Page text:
May26ThuMay 26, 2016
The Japanese Canadian Cultural Centre (JCCC) in Toronto has always been like a family. It educates the public about the history and contributions of Japanese-Canadians and provides a place for Japanese Canadians to meet and participate in cultural activities. The centre runs dozens of classes weekly, ranging from flower arranging to calligraphy and numerous martial arts classes.
Recent growth has brought changes to the centre. They’re small things: signs posted around the building showing a man and woman holding a child’s hands to remind people to watch for unsupervised children; some new times for classes; standardized name tags for volunteers at festivals. But these reflect a larger concern: the centre’s growing commitment to make sure everyone who comes knows how committed the organization is to abuse prevention and protection, especially for children and seniors.
“A lot of people still have that family mentality of the centre that, ‘You know this is family. It’s where we hang and it’s a safe place,’” said Sandy Chan, executive director of the centre. Some people may misinterpret the policies as showing suspicion or a lack of trust, she said.
But the policies are to show why the centre is trustworthy. The JCCC had always been committed to protection and abuse prevention, and had procedures for making complaints or reporting suspected abuse. But things were handled on a case-by-case basis. Growing membership meant the JCCC needed a standardized system for all programs and a way to communicate their commitment to protection and safety to stakeholders. So, in 2014, it contacted Plan to Protect®. Plan to Protect® provided tools for the JCCC to make more comprehensive policies, including drop-off and pick-up procedures, washroom guidelines, protection of personal information and enhanced volunteer screening.
Most changes have been seen in the martial arts classes. Times have been shifted so drop-off and pick-up procedures can be followed properly. These classes are one of the reasons the organization realized the need for stronger policies.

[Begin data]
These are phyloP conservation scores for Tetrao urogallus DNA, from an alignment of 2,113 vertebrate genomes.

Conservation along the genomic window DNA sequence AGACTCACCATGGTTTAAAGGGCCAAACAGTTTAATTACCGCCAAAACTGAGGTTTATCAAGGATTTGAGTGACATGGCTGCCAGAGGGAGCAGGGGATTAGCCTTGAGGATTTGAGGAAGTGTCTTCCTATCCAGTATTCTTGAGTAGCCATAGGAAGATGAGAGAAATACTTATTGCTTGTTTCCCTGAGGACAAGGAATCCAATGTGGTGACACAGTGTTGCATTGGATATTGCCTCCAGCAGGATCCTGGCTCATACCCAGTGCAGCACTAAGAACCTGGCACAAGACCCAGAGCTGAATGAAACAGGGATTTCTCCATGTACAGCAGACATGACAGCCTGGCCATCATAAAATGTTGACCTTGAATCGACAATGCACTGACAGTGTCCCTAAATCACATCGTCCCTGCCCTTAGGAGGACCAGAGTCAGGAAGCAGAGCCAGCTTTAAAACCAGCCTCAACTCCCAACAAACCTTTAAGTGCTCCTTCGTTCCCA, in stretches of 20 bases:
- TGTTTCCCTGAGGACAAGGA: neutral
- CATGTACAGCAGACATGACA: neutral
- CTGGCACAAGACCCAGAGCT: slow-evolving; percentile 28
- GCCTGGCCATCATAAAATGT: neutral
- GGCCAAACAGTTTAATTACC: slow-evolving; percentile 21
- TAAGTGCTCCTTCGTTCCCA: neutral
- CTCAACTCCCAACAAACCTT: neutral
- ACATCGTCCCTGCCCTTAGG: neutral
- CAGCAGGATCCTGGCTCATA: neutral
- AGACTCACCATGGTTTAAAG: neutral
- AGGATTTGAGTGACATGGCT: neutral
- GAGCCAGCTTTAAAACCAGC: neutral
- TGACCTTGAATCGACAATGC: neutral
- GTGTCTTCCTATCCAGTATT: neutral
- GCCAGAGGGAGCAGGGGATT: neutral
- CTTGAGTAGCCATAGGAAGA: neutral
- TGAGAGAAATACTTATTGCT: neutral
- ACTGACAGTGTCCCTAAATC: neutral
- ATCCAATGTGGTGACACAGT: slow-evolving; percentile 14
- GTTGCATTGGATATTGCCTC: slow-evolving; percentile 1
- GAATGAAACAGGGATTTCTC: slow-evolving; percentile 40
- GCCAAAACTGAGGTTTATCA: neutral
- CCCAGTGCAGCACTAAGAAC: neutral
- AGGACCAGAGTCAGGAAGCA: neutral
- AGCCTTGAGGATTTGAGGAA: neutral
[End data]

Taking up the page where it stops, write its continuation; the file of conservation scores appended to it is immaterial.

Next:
“Martial arts is always tricky,” partly because of its physical demands, explained Chan. Some parents, Chan said, may consider some exercises to be too strict and demanding, or mistake some disciplinary routines, such as running laps, as punishment.
Participants and instructors are expected to follow the JCCC’s code of conduct. It mentions that “respect and discipline are key elements of martial arts training,” and one of the class goals is for participants to understand the importance of respect and discipline. The challenge was finding a response that “addresses (parents’) concern” while remaining “faithful to martial arts,” said Chan.
The JCCC needed an organization that could help create policies suitable for the centre’s unique situation. “When people think abuse prevention, it’s always children-related,” Chan said, noting many consulting companies focus on specific organizations, like sports leagues or religious groups. Community centres are different. “At the JCCC, we have such a wide range of stakeholders and membership that we can’t go with a program that only caters towards children.”
Plan to Protect® understood this and prepared staff to support everyone who uses the centre. This included learning about how to report suspicions of elder abuse, and strengthening the screening process for volunteers. All volunteers, regardless of how long they’ve been with the centre, complete the same application. The hundreds of volunteers who help run multiple one-day festivals during the year complete a sign-up process so printed name tags are available on the day of the event that clearly identify them. A check-in procedure ensures the JCCC has a clear record of who volunteered when and what their responsibilities were. Lead volunteers, who supervise other volunteers, undergo a screening process including an application, interview, reference checks, vulnerable sector check, and training.
Some staff and instructors experienced backlash from members when the changes were first made. The staff and board are “asking them to go out there and fight for us,” Chan said, describing the volunteer instructors as the organisation’s frontline workers.
But the renewed focus can only benefit the centre, said Chan. She’s hopeful for the day when procedures like standardized drop-off and pick-up routines become “second nature.”
“We don’t want to be at any risk of being caught up in any allegations that would risk the reputation of this place,” she said.